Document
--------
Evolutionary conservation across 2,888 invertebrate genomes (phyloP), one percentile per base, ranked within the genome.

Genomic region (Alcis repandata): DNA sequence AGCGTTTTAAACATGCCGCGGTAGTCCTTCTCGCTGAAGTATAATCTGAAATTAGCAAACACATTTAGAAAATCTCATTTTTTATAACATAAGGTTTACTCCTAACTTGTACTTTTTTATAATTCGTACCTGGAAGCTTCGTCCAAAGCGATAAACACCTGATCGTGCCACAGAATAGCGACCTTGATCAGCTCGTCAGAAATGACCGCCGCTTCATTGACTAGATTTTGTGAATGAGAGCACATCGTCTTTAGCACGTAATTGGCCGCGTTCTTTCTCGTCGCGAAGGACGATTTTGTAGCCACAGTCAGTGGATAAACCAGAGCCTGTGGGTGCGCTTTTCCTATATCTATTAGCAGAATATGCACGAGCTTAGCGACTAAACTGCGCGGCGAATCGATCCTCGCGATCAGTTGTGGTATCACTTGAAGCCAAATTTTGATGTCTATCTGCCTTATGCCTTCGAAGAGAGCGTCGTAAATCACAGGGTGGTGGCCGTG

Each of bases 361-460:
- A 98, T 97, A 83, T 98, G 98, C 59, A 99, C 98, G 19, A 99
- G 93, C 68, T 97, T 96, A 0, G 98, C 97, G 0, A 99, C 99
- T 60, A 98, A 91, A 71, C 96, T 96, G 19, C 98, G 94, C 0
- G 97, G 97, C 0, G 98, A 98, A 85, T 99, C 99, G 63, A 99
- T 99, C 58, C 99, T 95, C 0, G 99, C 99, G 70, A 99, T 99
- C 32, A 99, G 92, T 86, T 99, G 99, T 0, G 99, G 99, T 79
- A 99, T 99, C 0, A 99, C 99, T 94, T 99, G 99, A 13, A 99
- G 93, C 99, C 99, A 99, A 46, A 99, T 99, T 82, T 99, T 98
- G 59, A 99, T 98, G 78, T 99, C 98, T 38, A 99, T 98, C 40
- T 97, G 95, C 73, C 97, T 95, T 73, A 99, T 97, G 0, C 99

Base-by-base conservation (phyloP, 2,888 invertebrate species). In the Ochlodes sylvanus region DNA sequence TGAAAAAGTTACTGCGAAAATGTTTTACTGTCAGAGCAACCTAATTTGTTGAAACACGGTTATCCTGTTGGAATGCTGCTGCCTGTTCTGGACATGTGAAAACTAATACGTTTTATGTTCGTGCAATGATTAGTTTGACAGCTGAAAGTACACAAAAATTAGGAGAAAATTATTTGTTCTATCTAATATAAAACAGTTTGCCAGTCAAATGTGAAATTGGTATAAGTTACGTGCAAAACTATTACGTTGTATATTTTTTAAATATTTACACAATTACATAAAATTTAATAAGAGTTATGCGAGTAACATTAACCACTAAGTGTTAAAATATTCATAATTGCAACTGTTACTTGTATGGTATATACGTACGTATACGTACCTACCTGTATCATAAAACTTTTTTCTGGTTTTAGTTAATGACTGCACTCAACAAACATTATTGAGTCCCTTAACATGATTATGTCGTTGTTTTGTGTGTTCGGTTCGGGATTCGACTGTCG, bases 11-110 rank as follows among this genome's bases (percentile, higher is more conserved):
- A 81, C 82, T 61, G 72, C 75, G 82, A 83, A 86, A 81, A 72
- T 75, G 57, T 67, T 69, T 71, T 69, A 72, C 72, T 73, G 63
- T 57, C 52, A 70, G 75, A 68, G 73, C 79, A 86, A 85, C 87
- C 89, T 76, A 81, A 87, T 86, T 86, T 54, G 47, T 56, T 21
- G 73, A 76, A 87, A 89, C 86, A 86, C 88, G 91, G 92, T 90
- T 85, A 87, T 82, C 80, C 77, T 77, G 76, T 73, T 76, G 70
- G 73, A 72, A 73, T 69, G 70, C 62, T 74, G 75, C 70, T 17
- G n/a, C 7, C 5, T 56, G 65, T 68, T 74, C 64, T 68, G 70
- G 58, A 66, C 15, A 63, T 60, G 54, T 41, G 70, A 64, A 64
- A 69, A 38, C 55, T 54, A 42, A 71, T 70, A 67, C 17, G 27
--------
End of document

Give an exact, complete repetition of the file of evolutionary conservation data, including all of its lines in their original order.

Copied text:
Evolutionary conservation across 2,888 invertebrate genomes (phyloP), one percentile per base, ranked within the genome.

Genomic region (Alcis repandata): DNA sequence AGCGTTTTAAACATGCCGCGGTAGTCCTTCTCGCTGAAGTATAATCTGAAATTAGCAAACACATTTAGAAAATCTCATTTTTTATAACATAAGGTTTACTCCTAACTTGTACTTTTTTATAATTCGTACCTGGAAGCTTCGTCCAAAGCGATAAACACCTGATCGTGCCACAGAATAGCGACCTTGATCAGCTCGTCAGAAATGACCGCCGCTTCATTGACTAGATTTTGTGAATGAGAGCACATCGTCTTTAGCACGTAATTGGCCGCGTTCTTTCTCGTCGCGAAGGACGATTTTGTAGCCACAGTCAGTGGATAAACCAGAGCCTGTGGGTGCGCTTTTCCTATATCTATTAGCAGAATATGCACGAGCTTAGCGACTAAACTGCGCGGCGAATCGATCCTCGCGATCAGTTGTGGTATCACTTGAAGCCAAATTTTGATGTCTATCTGCCTTATGCCTTCGAAGAGAGCGTCGTAAATCACAGGGTGGTGGCCGTG

Each of bases 361-460:
- A 98, T 97, A 83, T 98, G 98, C 59, A 99, C 98, G 19, A 99
- G 93, C 68, T 97, T 96, A 0, G 98, C 97, G 0, A 99, C 99
- T 60, A 98, A 91, A 71, C 96, T 96, G 19, C 98, G 94, C 0
- G 97, G 97, C 0, G 98, A 98, A 85, T 99, C 99, G 63, A 99
- T 99, C 58, C 99, T 95, C 0, G 99, C 99, G 70, A 99, T 99
- C 32, A 99, G 92, T 86, T 99, G 99, T 0, G 99, G 99, T 79
- A 99, T 99, C 0, A 99, C 99, T 94, T 99, G 99, A 13, A 99
- G 93, C 99, C 99, A 99, A 46, A 99, T 99, T 82, T 99, T 98
- G 59, A 99, T 98, G 78, T 99, C 98, T 38, A 99, T 98, C 40
- T 97, G 95, C 73, C 97, T 95, T 73, A 99, T 97, G 0, C 99

Base-by-base conservation (phyloP, 2,888 invertebrate species). In the Ochlodes sylvanus region DNA sequence TGAAAAAGTTACTGCGAAAATGTTTTACTGTCAGAGCAACCTAATTTGTTGAAACACGGTTATCCTGTTGGAATGCTGCTGCCTGTTCTGGACATGTGAAAACTAATACGTTTTATGTTCGTGCAATGATTAGTTTGACAGCTGAAAGTACACAAAAATTAGGAGAAAATTATTTGTTCTATCTAATATAAAACAGTTTGCCAGTCAAATGTGAAATTGGTATAAGTTACGTGCAAAACTATTACGTTGTATATTTTTTAAATATTTACACAATTACATAAAATTTAATAAGAGTTATGCGAGTAACATTAACCACTAAGTGTTAAAATATTCATAATTGCAACTGTTACTTGTATGGTATATACGTACGTATACGTACCTACCTGTATCATAAAACTTTTTTCTGGTTTTAGTTAATGACTGCACTCAACAAACATTATTGAGTCCCTTAACATGATTATGTCGTTGTTTTGTGTGTTCGGTTCGGGATTCGACTGTCG, bases 11-110 rank as follows among this genome's bases (percentile, higher is more conserved):
- A 81, C 82, T 61, G 72, C 75, G 82, A 83, A 86, A 81, A 72
- T 75, G 57, T 67, T 69, T 71, T 69, A 72, C 72, T 73, G 63
- T 57, C 52, A 70, G 75, A 68, G 73, C 79, A 86, A 85, C 87
- C 89, T 76, A 81, A 87, T 86, T 86, T 54, G 47, T 56, T 21
- G 73, A 76, A 87, A 89, C 86, A 86, C 88, G 91, G 92, T 90
- T 85, A 87, T 82, C 80, C 77, T 77, G 76, T 73, T 76, G 70
- G 73, A 72, A 73, T 69, G 70, C 62, T 74, G 75, C 70, T 17
- G n/a, C 7, C 5, T 56, G 65, T 68, T 74, C 64, T 68, G 70
- G 58, A 66, C 15, A 63, T 60, G 54, T 41, G 70, A 64, A 64
- A 69, A 38, C 55, T 54, A 42, A 71, T 70, A 67, C 17, G 27